So what I’m curious about is where we go from here.  If vintage is all about viewing or listening through the filters of old and imperfect technology, and new technologies have allowed to to essentially reproduce reality perfectly, what kinds of images and sounds will evocative of 2013 in, say, 30 years from now?  Or is this the end of vintage as we know it?

Are we living in the Matrix?

There is serious science exploring the question of whether we are living in the Matrix, and scientists think they have a way to figure it out.

Interesting side note: Descartes was one of the first to explore this question.  Following shortly on the heels of “I think, therefore I am,” he argued that the world is essentially the way that we experience it through our senses but that our senses can be fooled, and he could not be sure that we are not living in a simulation (described through either the “brain in the vat” or the “evil demon” metaphor).

A better personal password solution

A lot has been written recently about people getting hacked and having their digital lives (and sometimes real world live) thrown into turmoil as a result.

Most of the time, people report that they were too lax in their password systems – the biggest culprit is reusing the same, easier-to-guess password everywhere.

Here are my suggestions for finding the right balance between security and sanity.  This takes all of an hour to setup across all of the primary accounts you use, and is a great way to get yourself more secure to kick off the new year:

  1. Use Gmail, and apply the two-step verification.  Google has a security feature called “two step verification” that changes your login process so that besides a password, you must also enter a 6 digit code that is texted to your phone when you try to login.  This dramatically increases the security of your Gmail account, because an attacker would need both your password and your phone in order to access your account.
  2. Make use of Gmail’s “.’s are ignored” convention. My email address is  But emails sent to,, etc, also get to me, because Google treats those email addresses as equivalent to  This is handy, because on other sites, where the “.” is not overlooked, I can use a version of my email address that includes a “.” as the username.  That way, if someone knows my email address, they don’t automatically also know my username at other sites I use.  This is particularly useful for services like Apple where obscuring the username may help to deter hackers (for example, I use as my username at Apple).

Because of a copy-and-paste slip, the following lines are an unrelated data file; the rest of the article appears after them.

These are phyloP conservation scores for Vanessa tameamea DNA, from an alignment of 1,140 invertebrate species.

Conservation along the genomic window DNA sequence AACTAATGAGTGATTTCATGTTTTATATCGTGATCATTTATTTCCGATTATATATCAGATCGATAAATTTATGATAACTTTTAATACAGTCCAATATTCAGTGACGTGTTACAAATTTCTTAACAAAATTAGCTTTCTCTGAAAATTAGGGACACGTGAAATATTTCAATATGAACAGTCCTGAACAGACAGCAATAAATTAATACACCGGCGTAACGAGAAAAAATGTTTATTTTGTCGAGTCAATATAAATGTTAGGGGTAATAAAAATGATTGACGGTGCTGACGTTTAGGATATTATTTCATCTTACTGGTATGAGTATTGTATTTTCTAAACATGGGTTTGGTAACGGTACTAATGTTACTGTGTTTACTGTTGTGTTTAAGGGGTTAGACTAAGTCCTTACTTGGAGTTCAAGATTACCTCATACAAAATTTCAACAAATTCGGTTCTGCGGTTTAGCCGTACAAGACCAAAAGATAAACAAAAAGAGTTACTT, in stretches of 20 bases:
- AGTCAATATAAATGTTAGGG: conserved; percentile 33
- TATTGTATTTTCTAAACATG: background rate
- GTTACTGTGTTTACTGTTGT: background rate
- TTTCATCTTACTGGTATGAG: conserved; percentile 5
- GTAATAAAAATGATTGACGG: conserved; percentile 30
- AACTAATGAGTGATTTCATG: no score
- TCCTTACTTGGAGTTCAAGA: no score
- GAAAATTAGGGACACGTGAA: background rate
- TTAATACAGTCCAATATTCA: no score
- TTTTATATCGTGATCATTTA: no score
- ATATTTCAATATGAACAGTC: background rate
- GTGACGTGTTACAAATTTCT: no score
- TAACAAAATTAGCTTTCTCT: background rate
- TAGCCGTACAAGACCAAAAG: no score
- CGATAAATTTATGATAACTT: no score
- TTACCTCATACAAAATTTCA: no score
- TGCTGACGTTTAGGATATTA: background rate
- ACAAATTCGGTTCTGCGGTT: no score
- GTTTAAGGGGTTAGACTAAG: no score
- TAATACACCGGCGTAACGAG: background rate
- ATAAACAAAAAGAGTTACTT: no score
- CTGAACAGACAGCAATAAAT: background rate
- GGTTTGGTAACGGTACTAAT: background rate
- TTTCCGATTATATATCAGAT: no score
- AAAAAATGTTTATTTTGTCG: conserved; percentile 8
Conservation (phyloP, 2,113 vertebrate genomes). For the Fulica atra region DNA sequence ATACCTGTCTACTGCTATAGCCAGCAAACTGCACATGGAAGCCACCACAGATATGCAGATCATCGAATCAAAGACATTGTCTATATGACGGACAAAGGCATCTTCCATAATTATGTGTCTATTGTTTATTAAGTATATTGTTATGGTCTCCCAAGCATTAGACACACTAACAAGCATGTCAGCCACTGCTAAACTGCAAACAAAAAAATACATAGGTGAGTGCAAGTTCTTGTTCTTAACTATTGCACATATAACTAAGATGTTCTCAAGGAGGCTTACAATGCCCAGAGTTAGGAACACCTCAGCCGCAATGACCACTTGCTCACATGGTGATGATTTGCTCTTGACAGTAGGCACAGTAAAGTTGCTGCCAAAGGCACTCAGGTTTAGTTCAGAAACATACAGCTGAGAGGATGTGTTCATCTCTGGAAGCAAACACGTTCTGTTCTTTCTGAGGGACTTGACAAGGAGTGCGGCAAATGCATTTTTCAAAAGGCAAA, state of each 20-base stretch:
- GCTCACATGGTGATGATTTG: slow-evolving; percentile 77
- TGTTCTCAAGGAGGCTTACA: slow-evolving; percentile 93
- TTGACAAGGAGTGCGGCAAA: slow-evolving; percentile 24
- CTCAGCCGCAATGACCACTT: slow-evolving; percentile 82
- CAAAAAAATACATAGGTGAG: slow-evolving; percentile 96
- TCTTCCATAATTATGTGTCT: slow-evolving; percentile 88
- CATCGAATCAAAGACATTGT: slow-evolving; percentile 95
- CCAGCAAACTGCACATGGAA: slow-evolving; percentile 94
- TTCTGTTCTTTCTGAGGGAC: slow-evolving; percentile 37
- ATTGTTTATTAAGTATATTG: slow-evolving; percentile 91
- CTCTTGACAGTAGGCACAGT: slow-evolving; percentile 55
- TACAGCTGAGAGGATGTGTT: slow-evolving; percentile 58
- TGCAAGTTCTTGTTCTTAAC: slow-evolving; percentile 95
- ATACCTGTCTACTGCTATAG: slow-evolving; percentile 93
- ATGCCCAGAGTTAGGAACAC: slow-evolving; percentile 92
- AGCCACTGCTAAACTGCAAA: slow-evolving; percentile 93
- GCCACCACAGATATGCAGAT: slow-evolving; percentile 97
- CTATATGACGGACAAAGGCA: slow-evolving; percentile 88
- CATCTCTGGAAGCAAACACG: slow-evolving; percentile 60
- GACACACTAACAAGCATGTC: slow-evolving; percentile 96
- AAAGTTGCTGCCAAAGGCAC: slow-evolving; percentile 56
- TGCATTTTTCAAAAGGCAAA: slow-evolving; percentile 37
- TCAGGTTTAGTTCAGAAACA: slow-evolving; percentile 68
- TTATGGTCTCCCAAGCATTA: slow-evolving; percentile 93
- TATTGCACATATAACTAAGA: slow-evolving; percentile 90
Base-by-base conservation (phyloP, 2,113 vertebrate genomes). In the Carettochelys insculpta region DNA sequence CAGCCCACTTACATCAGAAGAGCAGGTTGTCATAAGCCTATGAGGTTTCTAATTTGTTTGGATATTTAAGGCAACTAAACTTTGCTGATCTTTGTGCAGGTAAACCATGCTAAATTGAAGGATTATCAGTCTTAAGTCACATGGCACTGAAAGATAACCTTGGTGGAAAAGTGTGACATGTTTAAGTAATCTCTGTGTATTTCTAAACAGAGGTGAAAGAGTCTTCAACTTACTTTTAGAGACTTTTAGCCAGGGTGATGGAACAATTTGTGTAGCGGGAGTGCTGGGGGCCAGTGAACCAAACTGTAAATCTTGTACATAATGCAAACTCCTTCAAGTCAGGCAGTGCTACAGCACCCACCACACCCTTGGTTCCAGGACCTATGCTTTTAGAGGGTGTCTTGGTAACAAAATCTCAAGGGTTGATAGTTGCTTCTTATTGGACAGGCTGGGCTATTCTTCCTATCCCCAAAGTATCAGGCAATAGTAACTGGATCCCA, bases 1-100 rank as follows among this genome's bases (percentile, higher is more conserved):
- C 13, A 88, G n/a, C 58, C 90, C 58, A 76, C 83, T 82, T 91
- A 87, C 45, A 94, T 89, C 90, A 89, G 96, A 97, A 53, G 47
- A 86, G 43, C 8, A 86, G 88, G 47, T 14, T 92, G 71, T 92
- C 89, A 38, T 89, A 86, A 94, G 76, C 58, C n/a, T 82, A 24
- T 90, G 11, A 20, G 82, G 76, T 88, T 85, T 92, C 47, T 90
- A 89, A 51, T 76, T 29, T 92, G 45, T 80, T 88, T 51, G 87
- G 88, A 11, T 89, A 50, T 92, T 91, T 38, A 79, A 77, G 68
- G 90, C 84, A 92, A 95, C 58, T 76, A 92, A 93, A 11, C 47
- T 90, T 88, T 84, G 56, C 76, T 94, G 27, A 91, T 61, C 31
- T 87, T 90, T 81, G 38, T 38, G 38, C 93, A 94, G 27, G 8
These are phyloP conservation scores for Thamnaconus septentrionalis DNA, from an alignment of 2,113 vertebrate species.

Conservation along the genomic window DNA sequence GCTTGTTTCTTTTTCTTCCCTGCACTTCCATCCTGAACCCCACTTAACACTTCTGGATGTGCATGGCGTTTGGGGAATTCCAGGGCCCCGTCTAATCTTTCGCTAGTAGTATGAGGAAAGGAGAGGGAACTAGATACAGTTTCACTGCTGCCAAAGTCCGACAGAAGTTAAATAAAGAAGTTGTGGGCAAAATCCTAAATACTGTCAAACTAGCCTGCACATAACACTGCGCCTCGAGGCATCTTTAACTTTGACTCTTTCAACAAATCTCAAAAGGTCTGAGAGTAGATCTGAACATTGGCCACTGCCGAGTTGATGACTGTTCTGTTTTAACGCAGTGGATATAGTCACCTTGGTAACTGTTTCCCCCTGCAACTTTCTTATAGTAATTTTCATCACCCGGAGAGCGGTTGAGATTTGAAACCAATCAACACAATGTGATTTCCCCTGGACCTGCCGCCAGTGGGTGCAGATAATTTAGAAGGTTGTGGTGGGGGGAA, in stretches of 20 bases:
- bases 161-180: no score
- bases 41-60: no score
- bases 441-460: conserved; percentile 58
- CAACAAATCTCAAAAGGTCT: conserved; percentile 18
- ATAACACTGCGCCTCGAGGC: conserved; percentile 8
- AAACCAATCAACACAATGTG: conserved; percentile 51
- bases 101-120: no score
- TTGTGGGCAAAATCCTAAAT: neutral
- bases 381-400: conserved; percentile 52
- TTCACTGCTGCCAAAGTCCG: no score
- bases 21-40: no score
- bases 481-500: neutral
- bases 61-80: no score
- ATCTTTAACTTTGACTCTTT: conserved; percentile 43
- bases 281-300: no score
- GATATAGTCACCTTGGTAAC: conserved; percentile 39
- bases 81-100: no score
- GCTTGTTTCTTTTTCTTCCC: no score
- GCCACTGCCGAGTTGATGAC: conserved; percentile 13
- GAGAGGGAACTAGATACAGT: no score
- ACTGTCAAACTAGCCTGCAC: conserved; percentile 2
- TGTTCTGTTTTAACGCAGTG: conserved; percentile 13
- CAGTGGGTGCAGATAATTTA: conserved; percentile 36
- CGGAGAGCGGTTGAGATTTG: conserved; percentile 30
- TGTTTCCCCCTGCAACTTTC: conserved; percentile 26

3. Create two random 8-character passwords, the only things you will need to remember.  This is best left to a computer to create, but in any case make sure both passwords have a mix of letters and numbers, are not English words, and have at least one punctuation mark in the middle.  One of these passwords will be your Gmail password.  The other will be your “root” password and will form the basis of the passwords for every other site you visit.
  4. Create your own “hash” to build passwords for every site you use.  Let’s pretend that our root password from step 3 above is “alDk7!ru”.  I will need to commit that character combination to memory.  Then each site that I visit gets a unique password based on this root password, where (for instance) the first letter of the password is the second letter of the site URL, and the last letter of the password is the second to last letter of the site URL.  As an example, using this scheme, my password for Amazon (with a URL of would be “malDk7!ruo”, since “m” is the second letter of the “amazon” part of the URL, and “o” is the second to last letter of the “amazon” part of the URL.  Of course, you could choose any similar scheme for generating your passwords, as long as you apply the same scheme to any site you use.

Now you’re pretty secure.  You have:

  • Unique passwords for every site you visit
  • Passwords that you can actually remember (or rather “re-generate”) anytime you visit a site
  • A random password, not connected to any other site you visit for your Gmail account
  • Two-step verification on Gmail, which makes it much more secure
  • Obfuscated usernames and/or account reference IDs by virtue of using the “.’s are ignored” convention in Gmail email addresses

While this won’t guarantee you will never have your accounts compromised, it goes a long way towards discouraging would-be attackers.

Have fun!

Infinite bandwidth, for free

One of the hardest things about predicting the future is knowing where to set the “dial”.  If you’re trying to understand how highspeed internet is going to affect your business in five years, where do assume the average household speeds land?  20mbps? 50? 1000? 10,000?  All of those are technically feasible, but there is a 500x difference between the highest and the lowest – and that really, really matters a lot.

We face this problem other places too – what are competitive costs going to be like in a few years?  How high will the price of oil go? How low will the price of online storage go?

Here’s a simple rule of thumb – turn the dial to the extremes and see what happens.

For example, what happens if bandwidth goes to infinity? What happens if storage costs go to zero? What happens if the price of oil goes to infinity?

This isn’t necessarily a way to plan a strategy that depends on market timing, but it’s a thought exercise that opens the eyes to possibility and helps to see around corners in ways that aren’t possible when you’re trying to guess precise prices and values and dates.

When Netflix was founded in 1997, there wasn’t enough bandwidth nor were prices reasonable enough to deliver “flix” over the “net”. And yet they chose the name Netflix.  Why? Likely because they did some version of this thought experiment and realized that over time, bandwidth prices would be effectively zero and speeds would effectively be infinite.